Humanitarian aid for Gaza

Responding to questions, Jens Laerke, for the Office for the Coordination of Humanitarian Affairs (OCHA), said that the UN had not been involved in the planning of organizing the ship which had departed from Larnaca, Cyprus, to Gaza. Any food and other aid that would come into Gaza were desperately needed, and all efforts were appreciated. However, stressed Mr. Laerke, neither sea nor air deliveries could make up for overland access and safe, secure, and regular deliveries. Any and all entry points into Gaza should be looked at. While the UN had a large, coordinated operation in and around Gaza, there were other humanitarian actors, acknowledged Mr. Laerke. 


Thomas Croll-Knight, for the United Nations Economic Commission for Europe (UNECE), reminded that the Regional Forum on Sustainable Development would take place at the Palais des Nations on 13 and 14 March. The objective was to take stock on the progress made towards SDGs in the UNECE region. The Forum would be informed by the 2024 status report on SDGs progress in Europe, North America & Central Asia which warned that sustainable development is slowing (only 20 of 117 measurable SDG targets were on track) and in preparation for the Summit of the Future

He also informed that the next Global Methane Forum would bring together over 1,000 global thought and industry leaders in Geneva from 18 to 21 March to promote replicable methane mitigation successes and mobilize action to continue making progress toward addressing methane. The Forum would be hosted by the Global Methane Initiative and UNECE in partnership with the Global Methane Hub and the Climate and Clean Air Coalition. Actions to cut emissions now would pay off in mid-term; half of those actions were in the fossil fuel sector, reminded Mr. Croll-Knight. Targeted measures included venting and flaring in gas and oil operations. Methane had been responsible for 30 percent of warming since the Industrial Revolution, just after CO2.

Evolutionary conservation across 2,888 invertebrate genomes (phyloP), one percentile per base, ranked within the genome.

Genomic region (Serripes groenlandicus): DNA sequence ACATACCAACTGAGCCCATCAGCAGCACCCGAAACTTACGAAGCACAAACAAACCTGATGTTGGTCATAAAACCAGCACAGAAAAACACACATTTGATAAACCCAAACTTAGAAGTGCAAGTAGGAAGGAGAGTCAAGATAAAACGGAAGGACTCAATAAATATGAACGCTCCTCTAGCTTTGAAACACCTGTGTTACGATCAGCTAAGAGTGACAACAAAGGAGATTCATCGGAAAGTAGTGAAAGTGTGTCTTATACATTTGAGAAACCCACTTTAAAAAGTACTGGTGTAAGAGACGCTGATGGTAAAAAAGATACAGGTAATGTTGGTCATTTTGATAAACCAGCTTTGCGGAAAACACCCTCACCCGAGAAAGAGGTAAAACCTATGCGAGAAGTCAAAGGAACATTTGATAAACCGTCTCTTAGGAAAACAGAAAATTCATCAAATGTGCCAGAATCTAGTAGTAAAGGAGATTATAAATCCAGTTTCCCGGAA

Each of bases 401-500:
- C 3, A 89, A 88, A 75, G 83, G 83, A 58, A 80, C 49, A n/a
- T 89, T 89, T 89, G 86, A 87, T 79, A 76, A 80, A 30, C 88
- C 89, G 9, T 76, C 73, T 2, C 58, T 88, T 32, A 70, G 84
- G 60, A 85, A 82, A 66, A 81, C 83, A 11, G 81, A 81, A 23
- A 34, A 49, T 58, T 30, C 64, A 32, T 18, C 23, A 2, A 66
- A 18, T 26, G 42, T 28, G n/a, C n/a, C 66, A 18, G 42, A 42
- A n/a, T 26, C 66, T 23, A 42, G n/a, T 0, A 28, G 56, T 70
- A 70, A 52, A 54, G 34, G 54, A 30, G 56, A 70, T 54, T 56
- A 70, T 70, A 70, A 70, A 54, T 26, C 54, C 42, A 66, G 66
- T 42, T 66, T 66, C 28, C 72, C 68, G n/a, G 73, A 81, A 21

Zeina Awad, for the International Labour Organization (ILO), informed about  ILO’s upcoming report on stolen wages due to illegal forced labour. The report is “Profits and Poverty: The Economics of Forced Labour” would be presented on 19 March, during a press briefing that day. Presenters would be Federico Blanco, ILO Senior Researcher, and Zeina Awad, Chief of News and Multimedia. The report would be available under embargo as of 15 March. This global report would reveal the latest figures for forced labour and forced sexual exploitation, including estimated value of stolen wages due to forced labour. 

Rolando Gómez, for the for the United Nations Information Service, said that on 19 March at 2 pm, the World Meteorological Organization (WMO) would present its State of Global Climate 2023 report at a press conference. Speakers would be Celeste Saulo, WMO Secretary-General, and Omar Baddour, Chief of Climate Monitoring.

Today at 1 pm, Ben Saul, Special Rapporteur on the promotion and protection of human rights and fundamental freedoms while countering terrorism, would present his vision and priorities at a press conference. 

On 15 March at 9 am, the Independent International Commission of Inquiry on Ukraine would hold a press conference, before presenting its comprehensive report to the Council. 

On 18 March at 1 pm, the Independent International Fact-Finding Mission on the Islamic Republic of Iran would present its findings at a press conference. 

The Human Rights Committee would this morning conclude its consideration of the second periodic report of Indonesia. This afternoon, it would start its review of the eighth periodic report of the United Kingdom.

The Committee on the Rights of Persons with Disabilities would this morning conclude its consideration of the combined second and third periodic report of Sweden. This afternoon, it would start its review of the combined second and third periodic report of Azerbaijan.

The Conference on Disarmament was convening a plenary meeting this morning.


The webcast for this briefing is available here

The audio for this briefing is available here